Sappho was the most important poetess, and song writer of antiquity; one of the most important of all time.
She was born about 630 BCE in the city-state of Eresos. This means that she flourished about 2.600 years before our time! The ancient sources tell us little about her life, but her surviving verses reveal the intensity of her feelings. Unfortunately, we have lost almost 95% of Sappho’s poetry and all of her music. Moreover, the remaining 5% has come to us in tattered fragments. We have only one or two complete poems, out of many hundreds that she wrote.
The following fragment is considered by many scholars as one of Sappho’s best. It describes with an amazing power of self-observation the physical symptoms that Sappho experiences while she watches an attractive woman enjoy the company of a man. Sappho addresses her poem to this woman.
He seems to me an equal to the gods
that man who sits opposite you
and listens closely to your
and your enticing laughter. This, I swear,
sets the heart in my breast beating fast
for when I look at you for a moment
my voice leaves me
my tongue is broken and straightway
I feel a thin fire racing under the skin
my eyes see nothing
there is a roaring in my ears
cold sweat covers me
trembling seizes me all over
I turn paler than dry grass
and I feel a little short of dying.
But all must be dared, since…
The poem is obviously incomplete. The occasion may have been a feast, a banquet or an ordinary social meeting. The poetess watches a woman, presumably young and beautiful, enjoy the company of a lucky man. She immediately suffers a breakdown of senses and faculties. Her self-description has become a locus classicus of the symptoms of love and jealousy in world literature.
With personal poems like this, Sappho brought about a revolution in Greek poetry, and made a leap to the modern world.
We owe the salvation of this fragment to an ancient grammarian named Longinus, who quoted it in his book on literary style. What impressed him was in his own words ‘‘Sappho’s excellence in choosing the emotions associated with love’s madness and in combining them into a single whole’’.
‘‘Are you not amazed’’ he observed ‘‘how at one and the same moment, she seeks out soul, body, hearing, tongue, sight and complexion, as though they had all left her and were external? And how in contradiction, she both freezes and burns, is irrational and sane, is afraid and nearly dead? So we observe in her not one single emotion but a concourse of emotions. All this of course happens to people in love.’’
Sappho marvels at her own self and her bodily reactions, when in love. ‘Wisdom begins in wonder’ said Socrates. It was this freedom to marvel at the world around and the self within, which led the Greeks to explore the physical world and human society.
Philosophy and history developed as ‘inquiries’ into the cosmos and the world of human beings. Living in small city-states increased the individuality of the citizens, and their need for political and personal freedom. After long struggles, the world’s first known democracy was established and the golden period of Greek culture began.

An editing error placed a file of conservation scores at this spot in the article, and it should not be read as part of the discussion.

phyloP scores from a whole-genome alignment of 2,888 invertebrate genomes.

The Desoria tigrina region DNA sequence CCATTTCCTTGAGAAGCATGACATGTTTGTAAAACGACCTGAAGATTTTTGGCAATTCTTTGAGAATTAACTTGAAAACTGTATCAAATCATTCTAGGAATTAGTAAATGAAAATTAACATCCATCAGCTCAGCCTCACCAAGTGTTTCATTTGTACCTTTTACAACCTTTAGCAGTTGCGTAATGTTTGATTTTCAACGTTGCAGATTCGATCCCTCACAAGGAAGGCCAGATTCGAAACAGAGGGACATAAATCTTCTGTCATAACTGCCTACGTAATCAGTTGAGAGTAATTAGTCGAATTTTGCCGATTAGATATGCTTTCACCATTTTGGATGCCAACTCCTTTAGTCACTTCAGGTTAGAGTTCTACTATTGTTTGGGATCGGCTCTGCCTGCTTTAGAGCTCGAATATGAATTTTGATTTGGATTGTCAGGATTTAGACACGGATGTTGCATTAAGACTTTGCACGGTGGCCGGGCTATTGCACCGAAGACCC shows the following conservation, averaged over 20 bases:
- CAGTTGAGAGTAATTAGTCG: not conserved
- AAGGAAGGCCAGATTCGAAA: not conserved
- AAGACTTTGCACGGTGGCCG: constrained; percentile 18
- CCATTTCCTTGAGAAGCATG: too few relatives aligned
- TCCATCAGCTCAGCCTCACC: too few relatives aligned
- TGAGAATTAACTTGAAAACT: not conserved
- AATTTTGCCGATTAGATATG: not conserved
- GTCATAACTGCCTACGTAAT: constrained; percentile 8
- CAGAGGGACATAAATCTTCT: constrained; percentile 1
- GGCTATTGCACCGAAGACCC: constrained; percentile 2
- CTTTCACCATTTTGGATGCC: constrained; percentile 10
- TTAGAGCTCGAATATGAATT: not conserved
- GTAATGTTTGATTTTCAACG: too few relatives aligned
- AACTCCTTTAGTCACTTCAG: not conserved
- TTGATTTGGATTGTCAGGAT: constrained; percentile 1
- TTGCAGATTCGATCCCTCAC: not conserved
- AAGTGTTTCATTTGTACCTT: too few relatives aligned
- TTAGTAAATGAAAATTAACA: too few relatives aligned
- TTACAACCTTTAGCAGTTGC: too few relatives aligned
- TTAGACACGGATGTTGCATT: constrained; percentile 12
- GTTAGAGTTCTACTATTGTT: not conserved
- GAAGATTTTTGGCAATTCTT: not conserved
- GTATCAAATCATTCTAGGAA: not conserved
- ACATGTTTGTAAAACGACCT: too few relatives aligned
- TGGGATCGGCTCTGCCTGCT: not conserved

Fortunately, Greek religion was polytheistic and tolerant, with no class of priests or sacred books to prevent free thought. So within these conditions, a historical paradox occurred: Greek society and art developed along the road of freedom and originality, in complete opposition to the conventional life and stylized art of eastern empires and theocracies.
Sappho feels no shame at revealing her erotic passion in all its details. One century later, in Athens, passionate souls became the protagonists in the tragedies of Aeschylus. There could be no tragic heroes and tragic conflicts without passionate souls.
Socrates and his pupil Plato, two of the greatest among ancient philosophers, thought that love included every kind of longing for happiness, for knowledge and for the good. They considered the erotic passion as our natural reaction to beauty. They maintained that only through a passionate relationship, can two human beings climb the ladder of knowledge and virtue. In this way, the two lovers will understand universal beauty, and will eventually be lifted to heaven and join the company of the immortal gods.
For Socrates and Plato, erotic madness was one of three ‘good madnesses’, which were blessings sent by the gods. The other two were prophetic madness and the madness of artistic inspiration.
Aphrodite, the beautiful goddess of love, inspires lovers. Apollo, god of light, knowledge and art, inspires prophets. The Muses, goddesses of the arts, inspire poets, musicians, dancers, tragic and comic writers, even historians. Finally, Dionysus, god of wine, fertility and merriment, inspires mystics with ecstasy, and the masses of theatre goers and revellers with exhilarating inebriation.
You can see, how far away we are from the judeochristian world of sin, repentance and abstinence!
No Greek poet or thinker could create only with his mind. He needed his heart as well. This combination of intellectuality with emotion was behind Greek achievements. And this brings us back to Sappho.
Our poetess suffers in her heart and body, but observes with her mind. Like most Greek artists, she is attached to human beauty and to the search of happiness in this world. She lives in the visible world, with the intensity of all her senses.